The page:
KATP channels regulate insulin secretion from pancreatic β‐cells. Loss‐ and gain‐of‐function mutations in the genes encoding the Kir6.2 and SUR1 subunits of this channel cause hyperinsulinism of infancy and neonatal diabetes, respectively. We report two novel mutations in the gating loop of Kir6.2 which cause neonatal diabetes with developmental delay (T293N) and hyperinsulinism (T294M). These mutations increase (T293N) or decrease (T294M) whole‐cell KATP currents, accounting for the different clinical phenotypes. The T293N mutation increases the intrinsic channel open probability (Po(0)), thereby indirectly decreasing channel inhibition by ATP and increasing whole‐cell currents. T294M channels exhibit a dramatically reduced Po(0) in the homozygous but not in the pseudo‐heterozygous state. Unlike wild‐type channels, hetT294M channels were activated by MgADP in the absence but not in the presence of MgATP; however, they are activated by MgGDP in both the absence and presence of MgGTP. These mutations demonstrate the importance of the gating loop of Kir channels in regulating Po(0) and further suggest that Mg‐nucleotide interaction with SUR1 may reduce ATP inhibition at Kir6.2.
The paper explained
The ATP‐sensitive potassium (KATP) channel is a tiny, gated pore in the cell membrane of insulin‐secreting β‐cells that regulates insulin secretion. When this channel is shut, insulin is secreted and when it is open insulin secretion is prevented. Channel activity is regulated by changes in blood glucose levels: when blood glucose levels rise (as after a meal), ATP is generated by the β‐cell, and binds to the channel and causes its closure. This stimulates insulin release and the hormone then restores the blood glucose concentration to its resting level. Mutations in the KATP channel are a common cause of neonatal diabetes (diabetes that develops within the first six months of life) and of hyperinsulinism of infancy (in which insulin secretion is unregulated leading to very low blood glucose levels). The aim of this paper is to identify the molecular mechanism underlying two novel disease‐causing mutations in the pore‐forming subunit of the KATP channel (Kir6.2 or KCNJ11).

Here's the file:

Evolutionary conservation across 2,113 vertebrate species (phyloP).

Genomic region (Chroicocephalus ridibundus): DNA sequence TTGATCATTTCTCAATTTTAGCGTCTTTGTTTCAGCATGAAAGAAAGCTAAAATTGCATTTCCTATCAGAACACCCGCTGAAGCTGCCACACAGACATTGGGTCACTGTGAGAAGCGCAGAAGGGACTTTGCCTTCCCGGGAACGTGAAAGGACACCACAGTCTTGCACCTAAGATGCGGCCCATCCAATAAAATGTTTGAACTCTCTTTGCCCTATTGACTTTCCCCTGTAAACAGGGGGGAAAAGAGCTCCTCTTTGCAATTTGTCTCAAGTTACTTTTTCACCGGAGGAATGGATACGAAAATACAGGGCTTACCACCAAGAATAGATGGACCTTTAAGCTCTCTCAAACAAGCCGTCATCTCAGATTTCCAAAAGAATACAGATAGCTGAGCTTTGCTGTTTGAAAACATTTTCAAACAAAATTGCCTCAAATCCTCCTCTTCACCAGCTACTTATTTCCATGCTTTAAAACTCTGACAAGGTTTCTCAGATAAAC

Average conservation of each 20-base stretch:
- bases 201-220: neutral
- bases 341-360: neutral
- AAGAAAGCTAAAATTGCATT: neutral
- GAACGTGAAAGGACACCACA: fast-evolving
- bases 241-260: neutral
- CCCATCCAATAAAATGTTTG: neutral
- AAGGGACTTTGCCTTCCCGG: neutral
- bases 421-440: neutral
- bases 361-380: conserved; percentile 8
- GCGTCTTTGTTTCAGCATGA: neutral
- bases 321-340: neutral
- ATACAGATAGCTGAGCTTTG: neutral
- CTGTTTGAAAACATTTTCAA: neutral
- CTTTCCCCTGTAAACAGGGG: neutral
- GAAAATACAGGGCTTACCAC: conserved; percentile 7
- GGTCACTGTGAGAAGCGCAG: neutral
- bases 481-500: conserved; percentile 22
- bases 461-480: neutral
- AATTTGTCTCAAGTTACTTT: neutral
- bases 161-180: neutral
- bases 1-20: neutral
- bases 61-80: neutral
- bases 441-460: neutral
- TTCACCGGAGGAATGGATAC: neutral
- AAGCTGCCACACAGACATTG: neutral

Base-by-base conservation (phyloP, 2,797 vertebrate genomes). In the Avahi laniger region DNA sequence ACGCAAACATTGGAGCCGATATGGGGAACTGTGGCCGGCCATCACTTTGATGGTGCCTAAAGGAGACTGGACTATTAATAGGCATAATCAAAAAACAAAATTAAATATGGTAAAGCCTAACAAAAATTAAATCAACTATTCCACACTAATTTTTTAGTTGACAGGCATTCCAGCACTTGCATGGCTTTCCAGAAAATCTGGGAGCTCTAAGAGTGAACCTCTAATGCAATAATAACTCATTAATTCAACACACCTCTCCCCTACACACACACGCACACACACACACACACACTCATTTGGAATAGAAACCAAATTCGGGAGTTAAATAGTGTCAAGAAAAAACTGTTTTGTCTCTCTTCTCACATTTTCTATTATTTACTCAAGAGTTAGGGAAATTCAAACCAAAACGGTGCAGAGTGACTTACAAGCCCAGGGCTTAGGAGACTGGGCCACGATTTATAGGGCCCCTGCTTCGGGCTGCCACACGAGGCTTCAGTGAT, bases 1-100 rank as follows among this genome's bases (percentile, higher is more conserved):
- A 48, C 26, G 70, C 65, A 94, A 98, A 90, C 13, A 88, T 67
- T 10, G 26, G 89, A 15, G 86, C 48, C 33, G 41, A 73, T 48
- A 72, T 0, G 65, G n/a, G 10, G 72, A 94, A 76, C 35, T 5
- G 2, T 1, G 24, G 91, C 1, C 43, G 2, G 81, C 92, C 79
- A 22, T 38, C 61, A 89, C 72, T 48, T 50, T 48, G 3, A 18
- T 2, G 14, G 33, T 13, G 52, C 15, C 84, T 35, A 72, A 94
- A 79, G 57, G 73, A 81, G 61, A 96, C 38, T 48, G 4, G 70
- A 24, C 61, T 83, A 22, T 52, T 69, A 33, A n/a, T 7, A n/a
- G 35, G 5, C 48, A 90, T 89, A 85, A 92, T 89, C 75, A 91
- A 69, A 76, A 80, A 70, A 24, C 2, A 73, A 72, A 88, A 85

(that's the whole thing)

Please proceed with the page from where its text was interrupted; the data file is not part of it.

We describe here a novel Kir6.2 mutation (T293N) that causes neonatal diabetes in conjunction with developmental delay and muscle weakness. Functional analysis revealed that the mutant channel failed to close in response to ATP. This is expected to impair insulin secretion, thus causing diabetes. It might also reduce the activity of brain neurons, thus leading to the neurological problems experienced by the patients. Treatment with glibenclamide (a sulphonylurea drug known to bind to and close the KATP channel) partially blocked the KATP channel in functional studies. It also reduced the insulin requirement of the patient and improved walking, speech and fine motor skills. We also identified a loss‐of‐function mutation in the same gene at the adjacent residue (T294M) that was associated with hyperinsulinism of infancy. This mutation caused the channel to remain shut even when ATP or metabolism were low. This is expected to cause continuous insulin secretion accounting for the disease phenotype.